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you could see that you don't see. So we could say assert don't see and then pass in say the user's name which we don't know. So we could say feed for example and go ahead and run that. And yeah I think that's the wrong method name. In fact no it's not the wrong method name. It looks like we've got some
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sort of error here. So I'm guessing that is because over in app.blade.php we are not wrapping this within auth as well. So let's go ahead and fix that. Our test has told us that that is not working. So let's pull that up to here. Go ahead and indent this unordered list if I can catch it. And we should be good. So let's
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run pest again and there we go we get green. So it's really up to you how sort of thorough you create these as. We'll leave this very simple one in here at the moment. We're not really necessarily focused on really thoroughly testing this. We're more looking at the kind of syntax that we can use. Okay so if we
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head over to our app we're not signed in at the moment so we don't see any items in here. Let's just write one more test to verify that we can see specific menu items if we're not signed in. So let's say it shows unauthenticated menu items if the user is not signed in. Again you can make that name a little bit less for
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both if you want to. And I'm gonna go ahead and get rid of this user. Get rid of acting at and we'll just say this get. So we want to see a specific set of items if we're not signed in. So we want to see login. We want to see register and we want to not see add a book. Not see that. Not see that. And I think that
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should be just about it. Maybe also a homepage as well. Homepage link. So let's go ahead and just write home in there. Okay let's go ahead and run pest. Of course that fails because we don't have any of their menu items in there. So let's head down to the bottom here. There are lots of different ways that we could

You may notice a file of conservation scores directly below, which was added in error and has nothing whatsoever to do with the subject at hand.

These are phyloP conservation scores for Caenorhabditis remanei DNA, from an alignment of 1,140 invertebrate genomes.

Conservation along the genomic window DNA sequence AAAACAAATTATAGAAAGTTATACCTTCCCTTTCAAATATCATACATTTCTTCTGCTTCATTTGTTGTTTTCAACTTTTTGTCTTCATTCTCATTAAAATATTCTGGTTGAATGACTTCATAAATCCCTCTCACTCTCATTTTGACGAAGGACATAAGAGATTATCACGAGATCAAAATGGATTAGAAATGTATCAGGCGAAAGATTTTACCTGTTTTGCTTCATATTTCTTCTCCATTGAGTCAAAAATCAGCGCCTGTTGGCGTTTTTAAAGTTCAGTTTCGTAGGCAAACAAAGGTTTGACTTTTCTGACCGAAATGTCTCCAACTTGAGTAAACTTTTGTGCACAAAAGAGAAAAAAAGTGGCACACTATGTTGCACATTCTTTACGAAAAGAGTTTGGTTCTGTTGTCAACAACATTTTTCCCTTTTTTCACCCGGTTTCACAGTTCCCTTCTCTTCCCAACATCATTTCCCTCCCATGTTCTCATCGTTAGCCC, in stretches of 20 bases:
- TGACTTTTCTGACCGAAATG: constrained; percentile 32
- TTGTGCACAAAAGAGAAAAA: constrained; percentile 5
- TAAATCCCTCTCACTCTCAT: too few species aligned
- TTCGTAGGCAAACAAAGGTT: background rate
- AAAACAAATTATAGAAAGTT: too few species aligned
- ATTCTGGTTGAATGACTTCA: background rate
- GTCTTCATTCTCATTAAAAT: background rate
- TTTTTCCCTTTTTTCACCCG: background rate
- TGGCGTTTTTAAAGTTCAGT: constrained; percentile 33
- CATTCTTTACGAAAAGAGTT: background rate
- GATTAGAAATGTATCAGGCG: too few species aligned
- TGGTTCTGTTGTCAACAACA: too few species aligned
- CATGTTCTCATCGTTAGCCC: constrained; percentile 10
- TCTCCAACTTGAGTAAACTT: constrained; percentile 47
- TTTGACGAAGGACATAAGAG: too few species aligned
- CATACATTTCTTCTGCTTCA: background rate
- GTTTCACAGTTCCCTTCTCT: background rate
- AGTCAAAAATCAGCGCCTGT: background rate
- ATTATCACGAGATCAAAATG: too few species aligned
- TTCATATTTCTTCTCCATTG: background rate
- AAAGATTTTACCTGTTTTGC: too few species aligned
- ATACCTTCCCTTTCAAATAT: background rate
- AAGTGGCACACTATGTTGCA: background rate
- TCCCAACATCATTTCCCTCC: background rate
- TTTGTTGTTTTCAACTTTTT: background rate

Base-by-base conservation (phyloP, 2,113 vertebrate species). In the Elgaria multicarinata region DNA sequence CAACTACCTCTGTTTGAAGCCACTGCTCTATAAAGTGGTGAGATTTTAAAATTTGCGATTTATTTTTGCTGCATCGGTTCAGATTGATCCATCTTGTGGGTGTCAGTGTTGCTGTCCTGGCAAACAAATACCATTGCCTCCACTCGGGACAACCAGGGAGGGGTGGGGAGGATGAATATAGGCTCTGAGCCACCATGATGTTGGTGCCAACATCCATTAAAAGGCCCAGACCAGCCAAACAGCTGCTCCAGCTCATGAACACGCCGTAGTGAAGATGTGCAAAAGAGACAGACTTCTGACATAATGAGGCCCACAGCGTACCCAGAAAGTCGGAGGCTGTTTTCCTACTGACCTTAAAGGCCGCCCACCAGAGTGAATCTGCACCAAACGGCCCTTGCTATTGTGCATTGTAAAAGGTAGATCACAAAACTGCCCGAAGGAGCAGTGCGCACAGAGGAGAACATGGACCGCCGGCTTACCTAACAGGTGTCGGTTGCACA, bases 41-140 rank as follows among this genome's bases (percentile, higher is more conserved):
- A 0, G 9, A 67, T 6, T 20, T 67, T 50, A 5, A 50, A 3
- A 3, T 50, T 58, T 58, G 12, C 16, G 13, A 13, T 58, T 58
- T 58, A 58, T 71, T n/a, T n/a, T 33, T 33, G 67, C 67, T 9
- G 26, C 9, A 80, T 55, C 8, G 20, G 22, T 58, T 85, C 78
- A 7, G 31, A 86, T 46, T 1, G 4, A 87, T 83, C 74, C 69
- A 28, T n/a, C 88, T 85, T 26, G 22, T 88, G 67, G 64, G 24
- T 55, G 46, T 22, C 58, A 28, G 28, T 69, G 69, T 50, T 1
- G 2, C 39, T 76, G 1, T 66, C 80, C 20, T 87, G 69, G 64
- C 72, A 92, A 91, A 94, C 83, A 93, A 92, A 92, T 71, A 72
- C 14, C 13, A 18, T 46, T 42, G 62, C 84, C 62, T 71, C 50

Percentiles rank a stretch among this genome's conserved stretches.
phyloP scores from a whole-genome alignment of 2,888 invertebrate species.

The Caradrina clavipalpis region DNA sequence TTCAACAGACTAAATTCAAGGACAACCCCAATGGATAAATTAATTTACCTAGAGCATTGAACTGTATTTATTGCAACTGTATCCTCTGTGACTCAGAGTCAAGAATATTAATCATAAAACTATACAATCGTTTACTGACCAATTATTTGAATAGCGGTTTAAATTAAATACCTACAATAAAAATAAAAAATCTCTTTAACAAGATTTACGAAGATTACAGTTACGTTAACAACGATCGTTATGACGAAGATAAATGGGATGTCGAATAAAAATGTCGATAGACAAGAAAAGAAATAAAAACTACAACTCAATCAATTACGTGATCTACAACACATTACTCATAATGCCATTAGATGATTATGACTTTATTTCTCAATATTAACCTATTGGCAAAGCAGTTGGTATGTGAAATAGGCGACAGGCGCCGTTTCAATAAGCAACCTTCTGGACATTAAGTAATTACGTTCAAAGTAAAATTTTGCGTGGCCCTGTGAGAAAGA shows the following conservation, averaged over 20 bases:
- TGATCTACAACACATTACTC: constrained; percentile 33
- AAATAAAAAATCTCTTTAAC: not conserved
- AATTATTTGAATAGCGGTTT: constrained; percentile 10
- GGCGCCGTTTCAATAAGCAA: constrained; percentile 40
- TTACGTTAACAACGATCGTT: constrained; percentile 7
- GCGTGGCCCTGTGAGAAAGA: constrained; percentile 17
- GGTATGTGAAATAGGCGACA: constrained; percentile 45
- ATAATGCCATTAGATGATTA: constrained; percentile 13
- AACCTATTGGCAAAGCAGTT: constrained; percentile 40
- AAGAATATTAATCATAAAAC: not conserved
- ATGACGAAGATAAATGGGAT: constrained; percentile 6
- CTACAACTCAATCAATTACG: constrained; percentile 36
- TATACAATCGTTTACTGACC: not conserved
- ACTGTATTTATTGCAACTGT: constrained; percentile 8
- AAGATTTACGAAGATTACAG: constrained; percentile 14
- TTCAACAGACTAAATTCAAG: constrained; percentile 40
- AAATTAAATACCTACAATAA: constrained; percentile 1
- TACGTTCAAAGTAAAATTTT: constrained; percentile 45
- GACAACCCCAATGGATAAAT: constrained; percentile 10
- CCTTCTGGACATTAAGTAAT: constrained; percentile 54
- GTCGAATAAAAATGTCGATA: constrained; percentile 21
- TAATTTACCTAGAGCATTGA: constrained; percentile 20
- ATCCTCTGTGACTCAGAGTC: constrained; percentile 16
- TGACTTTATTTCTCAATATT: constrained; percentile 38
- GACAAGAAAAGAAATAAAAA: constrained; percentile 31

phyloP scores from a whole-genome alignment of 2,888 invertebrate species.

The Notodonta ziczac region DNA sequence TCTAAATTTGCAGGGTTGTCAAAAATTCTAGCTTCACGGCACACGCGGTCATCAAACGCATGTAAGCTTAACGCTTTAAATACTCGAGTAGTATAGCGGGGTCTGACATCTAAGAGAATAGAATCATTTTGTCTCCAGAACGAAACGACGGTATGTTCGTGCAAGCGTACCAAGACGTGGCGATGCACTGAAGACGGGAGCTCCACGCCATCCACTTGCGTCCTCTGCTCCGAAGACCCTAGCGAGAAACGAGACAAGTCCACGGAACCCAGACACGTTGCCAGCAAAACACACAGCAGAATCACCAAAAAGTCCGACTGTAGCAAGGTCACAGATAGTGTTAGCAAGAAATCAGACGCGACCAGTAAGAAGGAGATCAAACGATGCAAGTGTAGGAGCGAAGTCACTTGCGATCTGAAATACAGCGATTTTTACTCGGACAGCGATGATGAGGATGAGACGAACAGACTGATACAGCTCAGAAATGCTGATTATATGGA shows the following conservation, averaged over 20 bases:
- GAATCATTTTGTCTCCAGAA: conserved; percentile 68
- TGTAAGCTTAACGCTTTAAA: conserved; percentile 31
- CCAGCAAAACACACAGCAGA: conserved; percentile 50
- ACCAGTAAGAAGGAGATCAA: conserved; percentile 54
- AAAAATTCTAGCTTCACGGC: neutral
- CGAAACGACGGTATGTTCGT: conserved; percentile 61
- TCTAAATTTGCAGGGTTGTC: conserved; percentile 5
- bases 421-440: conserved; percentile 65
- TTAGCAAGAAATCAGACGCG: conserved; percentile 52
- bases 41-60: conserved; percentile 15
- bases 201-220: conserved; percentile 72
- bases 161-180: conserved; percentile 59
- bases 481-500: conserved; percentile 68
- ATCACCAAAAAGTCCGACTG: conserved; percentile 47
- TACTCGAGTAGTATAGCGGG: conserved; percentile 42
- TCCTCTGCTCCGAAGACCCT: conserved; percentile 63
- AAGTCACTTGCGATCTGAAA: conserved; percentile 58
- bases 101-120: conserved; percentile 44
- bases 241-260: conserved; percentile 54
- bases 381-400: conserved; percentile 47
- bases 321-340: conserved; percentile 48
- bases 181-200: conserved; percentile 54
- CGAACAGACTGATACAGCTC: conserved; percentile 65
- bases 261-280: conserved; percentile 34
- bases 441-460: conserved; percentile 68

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structure this but we'll just keep it a little bit messy for now. We can always refactor it later. And we'll add our guest directive in here. And let's go ahead and grab an unordered list for the login and register links. So we'll have that there. And then at the top we will have our homepage link. So let's switch
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this to home. And let's switch this to login. And then let's duplicate this down and switch this to register. Okay let's run pest and there we go. It passes. So we're pretty confident now that we can see the correct items if we are signed in or if we're signed out. Let's just talk quickly about shortening this up
11:39
with some pest specific functions. The moment we're calling this which is pretty much like what we would do within a Laravel test. What we can actually do is emit that all together and we can go ahead and import the get function from pest. And let's see if we can find it. We probably won't be able to
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again in my IDE. So I'm just gonna go ahead and pull this in from my notes. We basically want to pull in this pest Laravel get function from the Laravel package. So now what we can do is shorten this down even more by just saying get rid of this like so. So let's go and just run pest again and sure enough we
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get green. So we'll come across loads of stuff like this a little bit later but it helps just to shorten things down a bit. We can even pull that up. Later on we're gonna look at higher order tests as well which we could do this with. Okay so hopefully that's a sort of good introduction to writing our first test
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just to check that these navigation items are working nicely despite the fact that we didn't really come over to our app. Let's head over to the next episode where we're going to take a look at writing some register specific tests to check the registration process.
35 episodes4 hrs 19 mins

Overview

Pest is a PHP testing framework that brings beautifully simple syntax to your tests, without sacrificing on features. In this course, we'll get up and running with Pest in a Laravel project and write tests for a real-world application that we'll build along the way.

You'll learn how to set Pest up in a Laravel project, write tests with Pest's built-in assertions, generate code coverage, and more.

Alex Garrett-Smith
Alex Garrett-Smith
Hey, I'm the founder of Codecourse!